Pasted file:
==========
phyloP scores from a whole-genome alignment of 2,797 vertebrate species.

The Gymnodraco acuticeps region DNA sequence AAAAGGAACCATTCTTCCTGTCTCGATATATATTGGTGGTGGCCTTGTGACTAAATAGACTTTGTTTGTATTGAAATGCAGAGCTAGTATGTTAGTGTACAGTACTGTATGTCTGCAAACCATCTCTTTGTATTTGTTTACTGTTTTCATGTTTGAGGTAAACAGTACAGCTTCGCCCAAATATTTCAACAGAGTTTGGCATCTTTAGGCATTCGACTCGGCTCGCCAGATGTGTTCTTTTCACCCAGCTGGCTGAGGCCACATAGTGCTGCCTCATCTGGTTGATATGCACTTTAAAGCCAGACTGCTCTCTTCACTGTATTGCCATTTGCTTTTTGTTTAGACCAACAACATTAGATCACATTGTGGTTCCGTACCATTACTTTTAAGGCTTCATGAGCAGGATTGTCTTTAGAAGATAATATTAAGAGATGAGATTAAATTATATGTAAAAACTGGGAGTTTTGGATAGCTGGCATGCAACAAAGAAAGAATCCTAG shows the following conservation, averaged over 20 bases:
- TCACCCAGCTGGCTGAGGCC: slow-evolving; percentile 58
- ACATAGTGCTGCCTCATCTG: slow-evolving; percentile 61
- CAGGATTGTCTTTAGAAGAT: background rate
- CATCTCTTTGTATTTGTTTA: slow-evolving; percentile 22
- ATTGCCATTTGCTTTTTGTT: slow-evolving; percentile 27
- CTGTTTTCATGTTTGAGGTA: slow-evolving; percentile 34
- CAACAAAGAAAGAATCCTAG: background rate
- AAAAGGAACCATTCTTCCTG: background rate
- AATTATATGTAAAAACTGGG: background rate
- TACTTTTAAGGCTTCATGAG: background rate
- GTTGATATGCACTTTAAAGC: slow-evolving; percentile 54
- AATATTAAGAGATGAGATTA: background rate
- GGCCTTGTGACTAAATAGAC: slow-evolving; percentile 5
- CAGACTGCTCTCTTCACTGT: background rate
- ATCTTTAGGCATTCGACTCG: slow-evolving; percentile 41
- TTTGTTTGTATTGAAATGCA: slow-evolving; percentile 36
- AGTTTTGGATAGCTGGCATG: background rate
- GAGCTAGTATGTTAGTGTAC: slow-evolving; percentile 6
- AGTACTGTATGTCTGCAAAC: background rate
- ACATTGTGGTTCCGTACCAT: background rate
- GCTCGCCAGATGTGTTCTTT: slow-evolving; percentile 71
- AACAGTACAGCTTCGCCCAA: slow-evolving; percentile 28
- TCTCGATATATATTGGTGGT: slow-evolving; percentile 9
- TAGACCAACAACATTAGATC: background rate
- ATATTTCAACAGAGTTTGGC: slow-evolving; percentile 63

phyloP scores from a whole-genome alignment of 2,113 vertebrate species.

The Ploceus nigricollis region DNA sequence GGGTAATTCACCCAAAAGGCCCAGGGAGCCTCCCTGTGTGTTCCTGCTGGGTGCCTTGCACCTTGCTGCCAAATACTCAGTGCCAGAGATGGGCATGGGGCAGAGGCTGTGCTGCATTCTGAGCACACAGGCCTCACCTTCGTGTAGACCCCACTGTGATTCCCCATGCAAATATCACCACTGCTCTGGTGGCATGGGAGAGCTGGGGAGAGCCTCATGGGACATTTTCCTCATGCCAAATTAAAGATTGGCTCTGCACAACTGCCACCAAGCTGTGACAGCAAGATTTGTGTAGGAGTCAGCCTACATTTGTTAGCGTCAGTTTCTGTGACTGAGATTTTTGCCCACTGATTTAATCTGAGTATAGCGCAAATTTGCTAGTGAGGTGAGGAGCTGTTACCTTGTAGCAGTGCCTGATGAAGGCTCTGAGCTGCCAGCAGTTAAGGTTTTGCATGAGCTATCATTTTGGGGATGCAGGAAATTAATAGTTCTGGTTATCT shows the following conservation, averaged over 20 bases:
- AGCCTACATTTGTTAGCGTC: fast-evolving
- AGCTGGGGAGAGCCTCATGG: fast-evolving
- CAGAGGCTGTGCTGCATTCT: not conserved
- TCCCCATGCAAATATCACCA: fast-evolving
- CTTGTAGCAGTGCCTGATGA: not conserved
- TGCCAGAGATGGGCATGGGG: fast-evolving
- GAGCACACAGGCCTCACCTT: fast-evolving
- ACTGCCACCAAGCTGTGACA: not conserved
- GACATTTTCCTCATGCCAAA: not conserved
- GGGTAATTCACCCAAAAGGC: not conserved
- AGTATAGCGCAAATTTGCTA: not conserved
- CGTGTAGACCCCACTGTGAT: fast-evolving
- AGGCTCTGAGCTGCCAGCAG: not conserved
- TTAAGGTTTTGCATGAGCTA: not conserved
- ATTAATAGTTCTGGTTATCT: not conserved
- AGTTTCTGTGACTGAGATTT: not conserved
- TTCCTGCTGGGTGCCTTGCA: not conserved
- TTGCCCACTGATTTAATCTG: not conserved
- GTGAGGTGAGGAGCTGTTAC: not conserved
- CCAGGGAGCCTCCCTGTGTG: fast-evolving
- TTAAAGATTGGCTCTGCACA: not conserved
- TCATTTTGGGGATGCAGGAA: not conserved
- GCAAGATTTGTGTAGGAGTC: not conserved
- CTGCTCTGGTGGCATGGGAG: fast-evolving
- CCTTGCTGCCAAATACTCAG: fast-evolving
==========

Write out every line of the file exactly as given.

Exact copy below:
phyloP scores from a whole-genome alignment of 2,797 vertebrate species.

The Gymnodraco acuticeps region DNA sequence AAAAGGAACCATTCTTCCTGTCTCGATATATATTGGTGGTGGCCTTGTGACTAAATAGACTTTGTTTGTATTGAAATGCAGAGCTAGTATGTTAGTGTACAGTACTGTATGTCTGCAAACCATCTCTTTGTATTTGTTTACTGTTTTCATGTTTGAGGTAAACAGTACAGCTTCGCCCAAATATTTCAACAGAGTTTGGCATCTTTAGGCATTCGACTCGGCTCGCCAGATGTGTTCTTTTCACCCAGCTGGCTGAGGCCACATAGTGCTGCCTCATCTGGTTGATATGCACTTTAAAGCCAGACTGCTCTCTTCACTGTATTGCCATTTGCTTTTTGTTTAGACCAACAACATTAGATCACATTGTGGTTCCGTACCATTACTTTTAAGGCTTCATGAGCAGGATTGTCTTTAGAAGATAATATTAAGAGATGAGATTAAATTATATGTAAAAACTGGGAGTTTTGGATAGCTGGCATGCAACAAAGAAAGAATCCTAG shows the following conservation, averaged over 20 bases:
- TCACCCAGCTGGCTGAGGCC: slow-evolving; percentile 58
- ACATAGTGCTGCCTCATCTG: slow-evolving; percentile 61
- CAGGATTGTCTTTAGAAGAT: background rate
- CATCTCTTTGTATTTGTTTA: slow-evolving; percentile 22
- ATTGCCATTTGCTTTTTGTT: slow-evolving; percentile 27
- CTGTTTTCATGTTTGAGGTA: slow-evolving; percentile 34
- CAACAAAGAAAGAATCCTAG: background rate
- AAAAGGAACCATTCTTCCTG: background rate
- AATTATATGTAAAAACTGGG: background rate
- TACTTTTAAGGCTTCATGAG: background rate
- GTTGATATGCACTTTAAAGC: slow-evolving; percentile 54
- AATATTAAGAGATGAGATTA: background rate
- GGCCTTGTGACTAAATAGAC: slow-evolving; percentile 5
- CAGACTGCTCTCTTCACTGT: background rate
- ATCTTTAGGCATTCGACTCG: slow-evolving; percentile 41
- TTTGTTTGTATTGAAATGCA: slow-evolving; percentile 36
- AGTTTTGGATAGCTGGCATG: background rate
- GAGCTAGTATGTTAGTGTAC: slow-evolving; percentile 6
- AGTACTGTATGTCTGCAAAC: background rate
- ACATTGTGGTTCCGTACCAT: background rate
- GCTCGCCAGATGTGTTCTTT: slow-evolving; percentile 71
- AACAGTACAGCTTCGCCCAA: slow-evolving; percentile 28
- TCTCGATATATATTGGTGGT: slow-evolving; percentile 9
- TAGACCAACAACATTAGATC: background rate
- ATATTTCAACAGAGTTTGGC: slow-evolving; percentile 63

phyloP scores from a whole-genome alignment of 2,113 vertebrate species.

The Ploceus nigricollis region DNA sequence GGGTAATTCACCCAAAAGGCCCAGGGAGCCTCCCTGTGTGTTCCTGCTGGGTGCCTTGCACCTTGCTGCCAAATACTCAGTGCCAGAGATGGGCATGGGGCAGAGGCTGTGCTGCATTCTGAGCACACAGGCCTCACCTTCGTGTAGACCCCACTGTGATTCCCCATGCAAATATCACCACTGCTCTGGTGGCATGGGAGAGCTGGGGAGAGCCTCATGGGACATTTTCCTCATGCCAAATTAAAGATTGGCTCTGCACAACTGCCACCAAGCTGTGACAGCAAGATTTGTGTAGGAGTCAGCCTACATTTGTTAGCGTCAGTTTCTGTGACTGAGATTTTTGCCCACTGATTTAATCTGAGTATAGCGCAAATTTGCTAGTGAGGTGAGGAGCTGTTACCTTGTAGCAGTGCCTGATGAAGGCTCTGAGCTGCCAGCAGTTAAGGTTTTGCATGAGCTATCATTTTGGGGATGCAGGAAATTAATAGTTCTGGTTATCT shows the following conservation, averaged over 20 bases:
- AGCCTACATTTGTTAGCGTC: fast-evolving
- AGCTGGGGAGAGCCTCATGG: fast-evolving
- CAGAGGCTGTGCTGCATTCT: not conserved
- TCCCCATGCAAATATCACCA: fast-evolving
- CTTGTAGCAGTGCCTGATGA: not conserved
- TGCCAGAGATGGGCATGGGG: fast-evolving
- GAGCACACAGGCCTCACCTT: fast-evolving
- ACTGCCACCAAGCTGTGACA: not conserved
- GACATTTTCCTCATGCCAAA: not conserved
- GGGTAATTCACCCAAAAGGC: not conserved
- AGTATAGCGCAAATTTGCTA: not conserved
- CGTGTAGACCCCACTGTGAT: fast-evolving
- AGGCTCTGAGCTGCCAGCAG: not conserved
- TTAAGGTTTTGCATGAGCTA: not conserved
- ATTAATAGTTCTGGTTATCT: not conserved
- AGTTTCTGTGACTGAGATTT: not conserved
- TTCCTGCTGGGTGCCTTGCA: not conserved
- TTGCCCACTGATTTAATCTG: not conserved
- GTGAGGTGAGGAGCTGTTAC: not conserved
- CCAGGGAGCCTCCCTGTGTG: fast-evolving
- TTAAAGATTGGCTCTGCACA: not conserved
- TCATTTTGGGGATGCAGGAA: not conserved
- GCAAGATTTGTGTAGGAGTC: not conserved
- CTGCTCTGGTGGCATGGGAG: fast-evolving
- CCTTGCTGCCAAATACTCAG: fast-evolving